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Expert: Beat Wrinkles By Rolling Over

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U.S. Treasury Secretary John Snow listens to Democratic criticism of the 2006 federal budget as he appears before the Senate Finance Committee on Capitol Hill on February 8, 2005 in Washington, D.C. (credit: Win McNamee/Getty Images)

U.S. Treasury Secretary John Snow listens to Democratic criticism of the 2006 federal budget as he appears before the Senate Finance Committee on Capitol Hill on February 8, 2005 in Washington, D.C. (credit: Win McNamee/Getty Images)

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DALLAS (CBSDFW.COM) – For some, wrinkles begin with too much exposure to the sun. Other times it’s just genetics, and there’s not much humans can do about that. However, new research shows that some wrinkles are quite preventable: Just don’t sleep on your stomach.

Upon waking, most people have ‘bed crinkles’ from their pillow case. But experts say that, over time, those lines can turn into permanent wrinkles. A pillow wrinkle bothered 23-year-old Courtney Little so much that she’s already tried Botox.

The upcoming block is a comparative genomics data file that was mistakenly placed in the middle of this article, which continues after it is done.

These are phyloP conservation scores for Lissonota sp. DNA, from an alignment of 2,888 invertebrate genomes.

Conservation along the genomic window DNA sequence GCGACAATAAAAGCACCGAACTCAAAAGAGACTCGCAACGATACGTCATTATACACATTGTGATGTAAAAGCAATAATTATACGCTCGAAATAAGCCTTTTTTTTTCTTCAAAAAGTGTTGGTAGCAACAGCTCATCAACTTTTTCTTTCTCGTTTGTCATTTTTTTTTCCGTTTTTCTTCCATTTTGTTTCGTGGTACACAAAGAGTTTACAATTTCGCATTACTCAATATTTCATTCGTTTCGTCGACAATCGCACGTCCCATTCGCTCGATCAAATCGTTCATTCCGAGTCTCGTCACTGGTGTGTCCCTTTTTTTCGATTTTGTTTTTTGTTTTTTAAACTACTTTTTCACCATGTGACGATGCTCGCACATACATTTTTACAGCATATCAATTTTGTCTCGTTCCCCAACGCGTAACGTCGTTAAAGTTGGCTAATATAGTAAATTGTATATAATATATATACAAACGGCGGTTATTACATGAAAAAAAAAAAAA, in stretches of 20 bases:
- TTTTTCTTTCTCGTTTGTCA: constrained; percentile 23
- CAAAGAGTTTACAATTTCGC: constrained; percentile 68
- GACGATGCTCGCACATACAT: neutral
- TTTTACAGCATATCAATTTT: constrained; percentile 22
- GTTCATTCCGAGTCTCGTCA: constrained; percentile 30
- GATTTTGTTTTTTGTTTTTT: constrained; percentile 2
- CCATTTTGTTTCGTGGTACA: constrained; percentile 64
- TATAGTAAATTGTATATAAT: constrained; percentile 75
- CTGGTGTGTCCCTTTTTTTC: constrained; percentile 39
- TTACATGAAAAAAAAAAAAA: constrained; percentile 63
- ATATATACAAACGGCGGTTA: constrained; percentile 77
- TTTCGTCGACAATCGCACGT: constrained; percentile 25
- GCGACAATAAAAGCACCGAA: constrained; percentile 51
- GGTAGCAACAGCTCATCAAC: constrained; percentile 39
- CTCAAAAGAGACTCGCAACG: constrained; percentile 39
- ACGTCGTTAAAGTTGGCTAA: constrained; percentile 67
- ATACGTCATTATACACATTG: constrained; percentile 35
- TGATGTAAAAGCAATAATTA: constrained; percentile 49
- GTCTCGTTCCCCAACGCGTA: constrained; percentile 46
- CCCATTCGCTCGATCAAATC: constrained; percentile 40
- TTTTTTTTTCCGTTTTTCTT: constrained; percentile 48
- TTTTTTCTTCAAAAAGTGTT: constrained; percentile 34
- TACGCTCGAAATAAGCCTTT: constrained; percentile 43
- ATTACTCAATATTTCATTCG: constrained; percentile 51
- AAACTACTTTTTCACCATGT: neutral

“I just felt like it really stuck out to people,” she said. “It was just an insecurity of mine.”

Dermatologist Dr. Doris Day said the best way to avoid pillow wrinkles is to sleep on your back.

“Sleeping on your stomach, on your side when your face is being pushed in that same position over and over can create a problem,” Day said.

She said most people, however, tend to sleep in the same position their mothers placed them in as children. Breaking that habit can be nearly impossible.

“Unfortunately, we tend to stay sleeping in the positions that we were placed in when we were young,” she said, recommending that those worried about wrinkles invest in a good pillowcase with a high thread count.

And according to a Swedish study, sleep deprivation shows on the face, and other people can easily see it.

“You tend to have more of a droop and you don’t hold your face up as well as when you’re rested,” Day said. “You’re not animated in the same way.”

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